Currency volatility, high input cost crimp Flour Mills Nigeria growth

NIGERIA – The slump in the naira and a rise in the price of wheat have crimped the profit of Flour Mills Nigeria plc (FMN), analysis of the financial statement shows.

For the nine months ended December 2014, the company’s profit after tax (PAT) reduced by 44.52 percent to N3.29 billion from N5.93 billion the same period of the corresponding year (9 months December) 2013, while sales increased by 1.70 percent to N244.28 billion.

“Pending comments from management, we believe the significant contraction in gross margin was most likely driven by the 10 percent rise in wheat prices through the end-December quarter as well as the 8 percent devaluation of the naira,” said Tunde Abidoye, analysts at FBN Capital in a February 9 note to BusinessDay.

The naira has come under pressure, losing about 4.5 percent of its value against the dollar this year, because of declining crude prices, which fell by almost half in 2014.

The devaluation of the currency, which has resulted in exchange rate volatility, is spiralling material costs of millers in Africa largest economy as wheat, a major material components in the manufacture of flour, is imported.

This has also impacted negatively on FMN’s ability to control direct costs attributable to projects as gross profit fell by 8.41 percent to N22.31 billion from N24.36 billion the preceding year.

Also, most profits were swallowed by huge input costs as cost of sales margin increased was as high as 90.86 percent, which mean for every N1 made in sales, the company spends N0.90 on input costs.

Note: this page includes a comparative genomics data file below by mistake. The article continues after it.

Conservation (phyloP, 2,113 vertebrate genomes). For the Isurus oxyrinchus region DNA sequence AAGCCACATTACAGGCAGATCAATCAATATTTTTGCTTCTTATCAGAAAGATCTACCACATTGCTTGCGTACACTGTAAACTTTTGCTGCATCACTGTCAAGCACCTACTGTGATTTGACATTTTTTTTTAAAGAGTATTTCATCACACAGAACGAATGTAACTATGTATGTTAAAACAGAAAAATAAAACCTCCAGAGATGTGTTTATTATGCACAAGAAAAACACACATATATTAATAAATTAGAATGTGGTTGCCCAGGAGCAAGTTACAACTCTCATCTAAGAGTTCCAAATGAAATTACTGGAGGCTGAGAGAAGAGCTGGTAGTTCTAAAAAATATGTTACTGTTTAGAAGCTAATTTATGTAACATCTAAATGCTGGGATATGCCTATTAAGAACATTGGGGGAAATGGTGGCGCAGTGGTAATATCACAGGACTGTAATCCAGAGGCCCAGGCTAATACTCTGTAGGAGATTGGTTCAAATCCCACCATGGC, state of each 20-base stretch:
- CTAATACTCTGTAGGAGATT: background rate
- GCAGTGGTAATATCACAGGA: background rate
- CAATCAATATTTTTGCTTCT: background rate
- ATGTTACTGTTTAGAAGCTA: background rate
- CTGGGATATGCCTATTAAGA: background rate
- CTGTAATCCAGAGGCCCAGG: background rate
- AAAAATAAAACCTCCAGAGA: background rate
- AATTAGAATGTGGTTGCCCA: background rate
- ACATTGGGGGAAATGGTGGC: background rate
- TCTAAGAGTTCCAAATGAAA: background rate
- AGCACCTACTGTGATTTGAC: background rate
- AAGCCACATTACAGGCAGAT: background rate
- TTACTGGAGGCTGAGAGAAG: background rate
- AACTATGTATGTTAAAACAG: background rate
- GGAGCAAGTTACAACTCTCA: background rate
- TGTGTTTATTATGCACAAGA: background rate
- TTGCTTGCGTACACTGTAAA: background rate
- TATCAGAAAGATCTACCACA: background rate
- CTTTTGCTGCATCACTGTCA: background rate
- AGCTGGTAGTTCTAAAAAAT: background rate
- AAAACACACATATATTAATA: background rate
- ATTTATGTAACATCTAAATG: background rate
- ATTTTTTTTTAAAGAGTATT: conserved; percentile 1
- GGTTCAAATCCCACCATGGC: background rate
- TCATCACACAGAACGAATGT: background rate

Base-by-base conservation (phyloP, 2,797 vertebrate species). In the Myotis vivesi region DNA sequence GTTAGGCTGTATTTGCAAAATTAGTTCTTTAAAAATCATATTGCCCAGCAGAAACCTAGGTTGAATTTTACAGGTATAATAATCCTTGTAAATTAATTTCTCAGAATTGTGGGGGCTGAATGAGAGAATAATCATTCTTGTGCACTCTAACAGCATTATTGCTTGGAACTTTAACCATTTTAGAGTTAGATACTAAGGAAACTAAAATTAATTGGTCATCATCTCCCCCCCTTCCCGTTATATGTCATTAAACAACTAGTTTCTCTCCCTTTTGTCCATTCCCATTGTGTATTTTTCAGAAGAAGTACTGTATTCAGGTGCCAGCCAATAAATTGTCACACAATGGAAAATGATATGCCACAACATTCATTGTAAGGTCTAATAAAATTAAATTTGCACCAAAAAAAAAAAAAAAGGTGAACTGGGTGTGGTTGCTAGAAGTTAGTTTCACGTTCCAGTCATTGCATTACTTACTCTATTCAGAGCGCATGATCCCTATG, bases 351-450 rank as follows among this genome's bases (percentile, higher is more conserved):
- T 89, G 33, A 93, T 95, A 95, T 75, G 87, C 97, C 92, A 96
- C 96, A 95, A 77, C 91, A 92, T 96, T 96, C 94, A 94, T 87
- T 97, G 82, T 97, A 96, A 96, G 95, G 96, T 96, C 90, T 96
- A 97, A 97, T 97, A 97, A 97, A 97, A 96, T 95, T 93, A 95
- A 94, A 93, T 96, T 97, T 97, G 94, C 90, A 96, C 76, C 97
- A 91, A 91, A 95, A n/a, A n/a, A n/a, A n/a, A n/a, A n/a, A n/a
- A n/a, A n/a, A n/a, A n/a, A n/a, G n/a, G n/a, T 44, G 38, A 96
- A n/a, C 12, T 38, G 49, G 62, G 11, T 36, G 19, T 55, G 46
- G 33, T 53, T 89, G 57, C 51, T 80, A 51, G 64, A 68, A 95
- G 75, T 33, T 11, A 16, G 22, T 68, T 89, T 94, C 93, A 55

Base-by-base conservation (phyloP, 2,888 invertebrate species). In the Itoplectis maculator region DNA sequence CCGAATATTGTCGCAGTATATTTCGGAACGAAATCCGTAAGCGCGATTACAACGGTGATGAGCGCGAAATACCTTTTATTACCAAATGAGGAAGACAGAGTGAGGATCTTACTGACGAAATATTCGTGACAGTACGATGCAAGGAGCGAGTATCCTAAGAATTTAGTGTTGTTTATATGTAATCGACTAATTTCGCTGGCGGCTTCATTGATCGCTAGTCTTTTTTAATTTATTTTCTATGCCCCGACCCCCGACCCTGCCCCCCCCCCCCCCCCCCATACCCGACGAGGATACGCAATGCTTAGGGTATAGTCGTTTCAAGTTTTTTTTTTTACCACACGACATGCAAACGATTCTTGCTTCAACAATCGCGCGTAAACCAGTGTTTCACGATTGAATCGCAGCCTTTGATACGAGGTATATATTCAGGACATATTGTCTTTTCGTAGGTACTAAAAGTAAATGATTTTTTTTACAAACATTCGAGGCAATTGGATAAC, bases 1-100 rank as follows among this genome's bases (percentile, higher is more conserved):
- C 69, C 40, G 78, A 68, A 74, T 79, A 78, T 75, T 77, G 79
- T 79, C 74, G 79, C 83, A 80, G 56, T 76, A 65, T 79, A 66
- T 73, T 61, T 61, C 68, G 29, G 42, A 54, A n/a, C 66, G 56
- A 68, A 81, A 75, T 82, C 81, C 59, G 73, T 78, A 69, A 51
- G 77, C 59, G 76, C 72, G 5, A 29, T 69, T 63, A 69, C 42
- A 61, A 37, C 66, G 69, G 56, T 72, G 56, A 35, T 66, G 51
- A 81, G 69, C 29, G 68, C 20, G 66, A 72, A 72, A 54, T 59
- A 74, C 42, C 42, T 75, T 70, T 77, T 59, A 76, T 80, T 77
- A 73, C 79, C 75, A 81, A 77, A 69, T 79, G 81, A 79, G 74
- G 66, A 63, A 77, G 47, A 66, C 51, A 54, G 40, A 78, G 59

Net margin, a measure of efficiency and profitability, reduced to 1.34 percent from 2.43 percent the preceding year.

Analysts also attributed the sag in profits to huge borrowing costs incurred by the company as it borrowed money from banks for the purpose of financing expansion. They also added that the hike in interest rate by the central bank has spiralled interest on loans and a more hard time lies ahead for the company if these loans are dollar denominated.

“FMN’s increased leverage during the quarter (+20% q/q), coupled with a rise in interest rates, were the major factors underpinning the 37 percent y/y increase in finance charges,” according to an analyst.

Based on data gathered by BusinessDay, the proportion of debt in the capital structure of the firm spiked as debt to equity ratio increased to 239.72 percent from 181.85 percent the preceding year.

It also means over 200 percent of the company’s balance-sheet is funded by lenders. Total borrowing costs jumped by 26.33 percent to N191.72 billion in the review period as against N151.96 billion the preceding year.

Finance costs were up by 45.21 percent to N15.34 billion in 2014 compared with N10.57 billion the precede year.

Analysts also said pressure on consumer wallets that affect consumption, bad roads that spike distribution costs and insecurity in the North part of the country also contribute to the debilitating growth of Nigeria millers. FMN’s share price closed at N32.99 at the exchange while market capitalisation was N86.57 billion.

February 10, 2015; http://businessdayonline.com/2015/02/currency-volatility-high-input-cost-crimp-flour-mills-nigeria-growth/#.VNrZMS6-PIU

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